Depeche Mode Live In Hamburg (1984)

Depeche Mode may well have undergone a million transformations since this live video was shot back in 1984 and have released other live videos such as 101, Devotional or Live in Paris – but this is still the one, out of all of them, that is simply incredible. This is The World We Live In And Live in Hamburg – the first video release by Depeche Mode, featuring almost an entire concert from their 1984 Some Great Reward Tour at the Alsterdorfer Sporthalle in Hamburg, Germany on 9th December 1984.

In their early days, Depeche Mode were plagued with a fear of their live shows appearing boring compared to more conventional rock bands at the time. This was particularly due to the fact that they had just one guy upfront while the three other band members were hidden behind huge banks of synths and computers further back. What they ever so slightly misjudged was that the “one guy upfront” just happened to be the infinitely charismatic and relentlessly hyperactive Dave Gahan.

Amidst blatant melodies, gratuitous pipe-bashing, tight vocal harmonies and Gahan’s energetic stage domination, this set proceeds at a rapid pace with all the songs effectively bearing a very close resemblance to their vinyl. The only criticism anyone could possibly level at this performance is that the pace – apart from Martin Gore’s “Somebody” interlude – is consistently elevated. But then you watch the more refined rhythmical variations of Devotional and you realise it’s not as simple as that. Hamburg’s huge energy level and raw passion are not to be dismissed so arbitrarily.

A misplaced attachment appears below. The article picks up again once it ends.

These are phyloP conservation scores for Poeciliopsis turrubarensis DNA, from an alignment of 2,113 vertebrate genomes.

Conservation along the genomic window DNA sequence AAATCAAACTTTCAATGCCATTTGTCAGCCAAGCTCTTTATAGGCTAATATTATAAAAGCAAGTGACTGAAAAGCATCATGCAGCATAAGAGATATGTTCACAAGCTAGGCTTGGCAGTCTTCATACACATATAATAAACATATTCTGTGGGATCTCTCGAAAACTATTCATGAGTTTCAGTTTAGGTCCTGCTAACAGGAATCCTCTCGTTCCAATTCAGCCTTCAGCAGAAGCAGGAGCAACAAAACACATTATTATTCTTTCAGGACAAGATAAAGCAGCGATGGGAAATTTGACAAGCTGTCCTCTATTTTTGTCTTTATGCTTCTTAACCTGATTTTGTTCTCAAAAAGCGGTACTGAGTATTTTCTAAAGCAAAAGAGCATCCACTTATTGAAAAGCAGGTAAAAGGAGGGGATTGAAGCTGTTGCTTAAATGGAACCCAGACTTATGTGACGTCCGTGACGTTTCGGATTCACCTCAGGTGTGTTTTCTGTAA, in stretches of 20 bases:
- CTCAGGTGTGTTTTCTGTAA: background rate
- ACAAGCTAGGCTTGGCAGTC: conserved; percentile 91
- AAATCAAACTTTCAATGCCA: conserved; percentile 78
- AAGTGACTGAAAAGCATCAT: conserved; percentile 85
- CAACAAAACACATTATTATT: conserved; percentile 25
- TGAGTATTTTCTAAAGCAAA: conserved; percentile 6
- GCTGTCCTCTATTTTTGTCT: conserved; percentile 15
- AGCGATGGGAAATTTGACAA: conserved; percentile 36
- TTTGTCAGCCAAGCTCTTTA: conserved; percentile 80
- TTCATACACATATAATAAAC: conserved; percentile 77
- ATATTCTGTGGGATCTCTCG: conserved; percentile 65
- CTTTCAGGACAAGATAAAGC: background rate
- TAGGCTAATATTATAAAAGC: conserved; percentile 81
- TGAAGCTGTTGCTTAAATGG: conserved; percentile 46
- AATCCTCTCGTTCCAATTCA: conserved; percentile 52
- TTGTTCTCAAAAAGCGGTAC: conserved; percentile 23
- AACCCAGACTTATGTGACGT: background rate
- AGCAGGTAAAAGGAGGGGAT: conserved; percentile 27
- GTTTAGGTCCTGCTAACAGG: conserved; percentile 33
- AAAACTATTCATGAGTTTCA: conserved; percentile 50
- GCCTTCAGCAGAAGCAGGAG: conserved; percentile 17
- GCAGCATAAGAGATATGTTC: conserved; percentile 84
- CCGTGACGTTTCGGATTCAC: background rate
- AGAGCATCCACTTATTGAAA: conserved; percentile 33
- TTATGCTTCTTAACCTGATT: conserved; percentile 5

Strangely, despite Gore’s prowess as a songwriter – which was starting to really take off around this time – Alan Wilder’s two songs: “Two Minute Warning” and “If You Want” are amongst the set’s most outstanding moments. “Two Minute Warning”, in particular is a very important piece of Depeche Mode history because it was the first song to firmly establish the structure of a short verse/layered male vocal chorus/verse that was to consistently reappear through “Enjoy the Silence” and even later, “It’s No Good”.

The set charges to a brazen conclusion and it is during the encore that the diamond moment occurs: “Shout” – another non-Gore song and proud holder of the title of “most ridiculous song to have ever been called a B-side in the history of popular music”. Here the fusion of the simple, pure pop tune with haunting, almost spooky electronic effects springs fully to artificially resuscitated life. As the song itself so correctly states: “dangerous and beautiful”.
The only summary for this concert: A truly overwhelming onslaught of electronic perfection and an absolute classic of the first order.

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